The Obama campaign and the left are crowing, predictably, about a comment made by Israeli defense minister Ehud Barak to CNN’s ever-gullible Wolf Blitzer: “I can see long years [and] administrations of both sides of [the] political aisle deeply supporting the state of Israeli [sic] and I believe that reflects a profound feeling among the American people. But I should tell you honestly that this administration under President Obama is doing, in regard to our security, more than anything that I can remember in the past.”
From Barak’s subjective point of view, this may be true; objectively, it is false. The most cooperative era in U.S-Israel security relations was during the presidency of George W. Bush after the 9/11 attacks. Barak was out of office then, serving only during Bush’s last two years, when Condoleeza Rice went on an ill-fated quest for peace in the region.
There is a reason that Israeli officials–both left and right–pay such compliments to the U.S. administration, whatever administration is in power: it is in Israel’s immediate self-interest to do so. Even Prime Minister Benjamin Netanyahu, who has been snubbed by Obama repeatedly, has made similar statements. That does not make them true. It is ironic–though predictable–that the same Obama supporters who criticize Mitt Romney for not lying about British readiness for the Olympics take Barak’s words at face value.
But there is another reason that Barak praised Barack: both are leftists. Barak once led Israel’s Labor Party, and participated in the Socialist International, a global organization of left-wing parties. He has since left the Labor Party, as the result of a split over its participation in a coalition with Netanyahu’s conservative Likud Party. Yet he remains a man of the left. Democrats pushed for Barak’s election as Prime Minister over Netanyahu in 1999; he may be returning a well-timed favor.
The Obama “endorsement” is only the second-worst thing Barak has ever said. In 2010, he warned that Israel had to make territorial concessions to the Palestinians or it would become “an apartheid state.” The left cheered his use of the discredited Israel-apartheid analogy, a staple of hateful anti-Israel propaganda, which relies on faulty Palestinian demographic statistics, as well as distortions of South African history and Israeli reality.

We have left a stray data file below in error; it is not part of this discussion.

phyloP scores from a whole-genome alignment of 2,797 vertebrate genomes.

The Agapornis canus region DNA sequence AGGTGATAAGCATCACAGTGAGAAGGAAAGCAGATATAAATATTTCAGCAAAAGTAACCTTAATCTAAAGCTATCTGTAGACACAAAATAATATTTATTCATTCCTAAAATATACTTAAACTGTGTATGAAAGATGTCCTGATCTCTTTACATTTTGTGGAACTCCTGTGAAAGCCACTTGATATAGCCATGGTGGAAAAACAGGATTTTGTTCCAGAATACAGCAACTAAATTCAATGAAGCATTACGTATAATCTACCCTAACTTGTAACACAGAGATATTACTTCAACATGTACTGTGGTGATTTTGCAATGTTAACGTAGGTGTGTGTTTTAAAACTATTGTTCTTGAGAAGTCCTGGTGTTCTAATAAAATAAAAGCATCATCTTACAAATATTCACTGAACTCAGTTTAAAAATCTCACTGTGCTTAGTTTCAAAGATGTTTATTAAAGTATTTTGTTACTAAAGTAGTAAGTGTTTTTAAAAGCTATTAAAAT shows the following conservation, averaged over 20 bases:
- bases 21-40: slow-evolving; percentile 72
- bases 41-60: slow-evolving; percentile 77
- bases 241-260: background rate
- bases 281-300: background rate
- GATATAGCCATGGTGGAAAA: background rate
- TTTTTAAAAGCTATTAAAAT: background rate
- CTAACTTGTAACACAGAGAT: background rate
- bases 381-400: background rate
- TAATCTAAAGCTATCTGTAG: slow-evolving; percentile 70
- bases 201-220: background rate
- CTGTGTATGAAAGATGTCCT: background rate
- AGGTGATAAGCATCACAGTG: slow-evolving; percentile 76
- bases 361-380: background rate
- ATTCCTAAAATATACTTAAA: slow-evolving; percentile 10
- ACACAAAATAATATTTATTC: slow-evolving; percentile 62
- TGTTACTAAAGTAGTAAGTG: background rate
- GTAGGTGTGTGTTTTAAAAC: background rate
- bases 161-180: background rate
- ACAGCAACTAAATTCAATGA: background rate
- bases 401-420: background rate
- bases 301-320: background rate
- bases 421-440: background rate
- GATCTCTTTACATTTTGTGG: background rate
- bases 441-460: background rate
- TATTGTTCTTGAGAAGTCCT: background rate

Barak was using that posture to maintain his credibility within the crumbling Labor Party, as well as to shore up his cherished international credentials as a peacenik. It is thought that Barak came to the ill-fated Camp David peace conference with Palestinian Authority Chairman Yasser Arafat and President Bill Clinton in July 2000 with the hope of winning a Nobel Prize as a result. He claimed publicly, in the years afterward, that Israel could have negotiated a final peace–if only he had been re-elected Prime Minister in 2001.
There is a reason that Israelis trusted Ariel Sharon with their security in that election, which is that the path Barak and his Labor Party had chosen had led the country into a deadly terrorist war. Barak believed, as Barack Obama still believes, that if Israel had only conceded more to the Palestinians, Arafat and the Arab world would come around. He has continued to praise Israeli concessions in his capacity as defense minister.
Barak is Israel’s most decorated soldier, and the best authority on Israel’s defense–but not on Israeli security writ large, where he has received a resounding veto from the Israeli electorate. If he thinks well of the Obama administration, it is because he prefers the Obama approach to diplomacy. Thankfully, for Israel, Barak is no longer in charge.